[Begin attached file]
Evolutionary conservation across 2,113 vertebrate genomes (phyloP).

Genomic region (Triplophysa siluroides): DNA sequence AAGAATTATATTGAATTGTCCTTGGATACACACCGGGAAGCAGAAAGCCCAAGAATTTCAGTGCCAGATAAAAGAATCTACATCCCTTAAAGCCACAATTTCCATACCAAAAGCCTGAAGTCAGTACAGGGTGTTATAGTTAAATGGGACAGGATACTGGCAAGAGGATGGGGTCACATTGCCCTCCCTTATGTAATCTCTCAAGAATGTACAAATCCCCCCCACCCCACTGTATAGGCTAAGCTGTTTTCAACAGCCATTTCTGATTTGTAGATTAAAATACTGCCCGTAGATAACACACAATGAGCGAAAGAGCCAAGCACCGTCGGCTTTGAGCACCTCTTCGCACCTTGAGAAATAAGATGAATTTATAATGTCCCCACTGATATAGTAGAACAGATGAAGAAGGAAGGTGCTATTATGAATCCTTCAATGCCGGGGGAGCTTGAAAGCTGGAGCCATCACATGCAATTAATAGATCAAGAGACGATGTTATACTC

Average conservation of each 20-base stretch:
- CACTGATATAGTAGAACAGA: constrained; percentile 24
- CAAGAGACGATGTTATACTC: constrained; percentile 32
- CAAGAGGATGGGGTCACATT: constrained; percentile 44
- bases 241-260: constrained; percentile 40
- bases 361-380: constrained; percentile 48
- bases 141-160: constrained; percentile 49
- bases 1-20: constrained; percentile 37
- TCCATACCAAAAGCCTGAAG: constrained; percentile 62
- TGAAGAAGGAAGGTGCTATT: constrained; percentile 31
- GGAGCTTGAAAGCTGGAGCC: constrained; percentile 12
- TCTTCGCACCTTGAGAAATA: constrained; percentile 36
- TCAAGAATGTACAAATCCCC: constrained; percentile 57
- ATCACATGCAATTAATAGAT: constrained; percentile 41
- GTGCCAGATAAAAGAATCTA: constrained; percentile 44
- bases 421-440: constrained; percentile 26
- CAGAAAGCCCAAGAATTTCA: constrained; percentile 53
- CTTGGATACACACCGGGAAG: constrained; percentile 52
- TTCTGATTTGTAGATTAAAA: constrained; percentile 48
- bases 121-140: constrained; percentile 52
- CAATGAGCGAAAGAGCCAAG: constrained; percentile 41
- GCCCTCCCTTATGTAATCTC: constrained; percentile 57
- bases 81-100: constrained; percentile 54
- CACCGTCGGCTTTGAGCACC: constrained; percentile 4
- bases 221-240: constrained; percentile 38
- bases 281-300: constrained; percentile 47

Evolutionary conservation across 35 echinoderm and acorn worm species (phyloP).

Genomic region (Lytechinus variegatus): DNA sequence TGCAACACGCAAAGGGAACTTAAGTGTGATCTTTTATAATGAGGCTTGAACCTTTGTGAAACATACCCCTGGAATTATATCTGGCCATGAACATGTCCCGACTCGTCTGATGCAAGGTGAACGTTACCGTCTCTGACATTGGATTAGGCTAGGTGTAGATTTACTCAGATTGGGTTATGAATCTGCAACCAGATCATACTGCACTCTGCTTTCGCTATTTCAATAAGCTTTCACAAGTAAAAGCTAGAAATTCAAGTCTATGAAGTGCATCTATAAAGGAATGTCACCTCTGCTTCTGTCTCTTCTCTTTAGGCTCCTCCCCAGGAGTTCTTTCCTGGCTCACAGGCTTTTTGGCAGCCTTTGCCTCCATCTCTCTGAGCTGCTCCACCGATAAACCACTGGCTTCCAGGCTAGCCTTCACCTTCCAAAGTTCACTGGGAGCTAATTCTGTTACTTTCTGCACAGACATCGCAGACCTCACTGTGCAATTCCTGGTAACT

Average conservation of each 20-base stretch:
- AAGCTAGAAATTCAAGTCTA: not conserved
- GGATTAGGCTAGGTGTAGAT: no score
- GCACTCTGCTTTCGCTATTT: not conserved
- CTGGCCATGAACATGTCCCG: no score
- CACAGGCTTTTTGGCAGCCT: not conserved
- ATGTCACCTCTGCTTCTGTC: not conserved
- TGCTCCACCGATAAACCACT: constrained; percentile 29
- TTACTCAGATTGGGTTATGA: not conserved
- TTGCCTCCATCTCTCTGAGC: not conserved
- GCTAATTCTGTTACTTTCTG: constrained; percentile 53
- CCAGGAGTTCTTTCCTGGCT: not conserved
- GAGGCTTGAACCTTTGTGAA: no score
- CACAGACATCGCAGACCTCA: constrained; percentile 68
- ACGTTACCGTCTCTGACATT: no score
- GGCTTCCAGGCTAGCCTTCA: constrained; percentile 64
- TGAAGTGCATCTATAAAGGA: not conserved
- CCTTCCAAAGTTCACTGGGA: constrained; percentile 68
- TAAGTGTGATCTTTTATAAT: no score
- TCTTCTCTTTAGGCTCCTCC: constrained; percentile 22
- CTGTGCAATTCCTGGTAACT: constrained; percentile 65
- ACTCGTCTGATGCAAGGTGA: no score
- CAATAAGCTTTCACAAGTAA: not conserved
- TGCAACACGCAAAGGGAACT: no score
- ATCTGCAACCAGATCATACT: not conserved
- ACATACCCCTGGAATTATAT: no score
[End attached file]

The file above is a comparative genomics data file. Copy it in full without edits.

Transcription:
Evolutionary conservation across 2,113 vertebrate genomes (phyloP).

Genomic region (Triplophysa siluroides): DNA sequence AAGAATTATATTGAATTGTCCTTGGATACACACCGGGAAGCAGAAAGCCCAAGAATTTCAGTGCCAGATAAAAGAATCTACATCCCTTAAAGCCACAATTTCCATACCAAAAGCCTGAAGTCAGTACAGGGTGTTATAGTTAAATGGGACAGGATACTGGCAAGAGGATGGGGTCACATTGCCCTCCCTTATGTAATCTCTCAAGAATGTACAAATCCCCCCCACCCCACTGTATAGGCTAAGCTGTTTTCAACAGCCATTTCTGATTTGTAGATTAAAATACTGCCCGTAGATAACACACAATGAGCGAAAGAGCCAAGCACCGTCGGCTTTGAGCACCTCTTCGCACCTTGAGAAATAAGATGAATTTATAATGTCCCCACTGATATAGTAGAACAGATGAAGAAGGAAGGTGCTATTATGAATCCTTCAATGCCGGGGGAGCTTGAAAGCTGGAGCCATCACATGCAATTAATAGATCAAGAGACGATGTTATACTC

Average conservation of each 20-base stretch:
- CACTGATATAGTAGAACAGA: constrained; percentile 24
- CAAGAGACGATGTTATACTC: constrained; percentile 32
- CAAGAGGATGGGGTCACATT: constrained; percentile 44
- bases 241-260: constrained; percentile 40
- bases 361-380: constrained; percentile 48
- bases 141-160: constrained; percentile 49
- bases 1-20: constrained; percentile 37
- TCCATACCAAAAGCCTGAAG: constrained; percentile 62
- TGAAGAAGGAAGGTGCTATT: constrained; percentile 31
- GGAGCTTGAAAGCTGGAGCC: constrained; percentile 12
- TCTTCGCACCTTGAGAAATA: constrained; percentile 36
- TCAAGAATGTACAAATCCCC: constrained; percentile 57
- ATCACATGCAATTAATAGAT: constrained; percentile 41
- GTGCCAGATAAAAGAATCTA: constrained; percentile 44
- bases 421-440: constrained; percentile 26
- CAGAAAGCCCAAGAATTTCA: constrained; percentile 53
- CTTGGATACACACCGGGAAG: constrained; percentile 52
- TTCTGATTTGTAGATTAAAA: constrained; percentile 48
- bases 121-140: constrained; percentile 52
- CAATGAGCGAAAGAGCCAAG: constrained; percentile 41
- GCCCTCCCTTATGTAATCTC: constrained; percentile 57
- bases 81-100: constrained; percentile 54
- CACCGTCGGCTTTGAGCACC: constrained; percentile 4
- bases 221-240: constrained; percentile 38
- bases 281-300: constrained; percentile 47

Evolutionary conservation across 35 echinoderm and acorn worm species (phyloP).

Genomic region (Lytechinus variegatus): DNA sequence TGCAACACGCAAAGGGAACTTAAGTGTGATCTTTTATAATGAGGCTTGAACCTTTGTGAAACATACCCCTGGAATTATATCTGGCCATGAACATGTCCCGACTCGTCTGATGCAAGGTGAACGTTACCGTCTCTGACATTGGATTAGGCTAGGTGTAGATTTACTCAGATTGGGTTATGAATCTGCAACCAGATCATACTGCACTCTGCTTTCGCTATTTCAATAAGCTTTCACAAGTAAAAGCTAGAAATTCAAGTCTATGAAGTGCATCTATAAAGGAATGTCACCTCTGCTTCTGTCTCTTCTCTTTAGGCTCCTCCCCAGGAGTTCTTTCCTGGCTCACAGGCTTTTTGGCAGCCTTTGCCTCCATCTCTCTGAGCTGCTCCACCGATAAACCACTGGCTTCCAGGCTAGCCTTCACCTTCCAAAGTTCACTGGGAGCTAATTCTGTTACTTTCTGCACAGACATCGCAGACCTCACTGTGCAATTCCTGGTAACT

Average conservation of each 20-base stretch:
- AAGCTAGAAATTCAAGTCTA: not conserved
- GGATTAGGCTAGGTGTAGAT: no score
- GCACTCTGCTTTCGCTATTT: not conserved
- CTGGCCATGAACATGTCCCG: no score
- CACAGGCTTTTTGGCAGCCT: not conserved
- ATGTCACCTCTGCTTCTGTC: not conserved
- TGCTCCACCGATAAACCACT: constrained; percentile 29
- TTACTCAGATTGGGTTATGA: not conserved
- TTGCCTCCATCTCTCTGAGC: not conserved
- GCTAATTCTGTTACTTTCTG: constrained; percentile 53
- CCAGGAGTTCTTTCCTGGCT: not conserved
- GAGGCTTGAACCTTTGTGAA: no score
- CACAGACATCGCAGACCTCA: constrained; percentile 68
- ACGTTACCGTCTCTGACATT: no score
- GGCTTCCAGGCTAGCCTTCA: constrained; percentile 64
- TGAAGTGCATCTATAAAGGA: not conserved
- CCTTCCAAAGTTCACTGGGA: constrained; percentile 68
- TAAGTGTGATCTTTTATAAT: no score
- TCTTCTCTTTAGGCTCCTCC: constrained; percentile 22
- CTGTGCAATTCCTGGTAACT: constrained; percentile 65
- ACTCGTCTGATGCAAGGTGA: no score
- CAATAAGCTTTCACAAGTAA: not conserved
- TGCAACACGCAAAGGGAACT: no score
- ATCTGCAACCAGATCATACT: not conserved
- ACATACCCCTGGAATTATAT: no score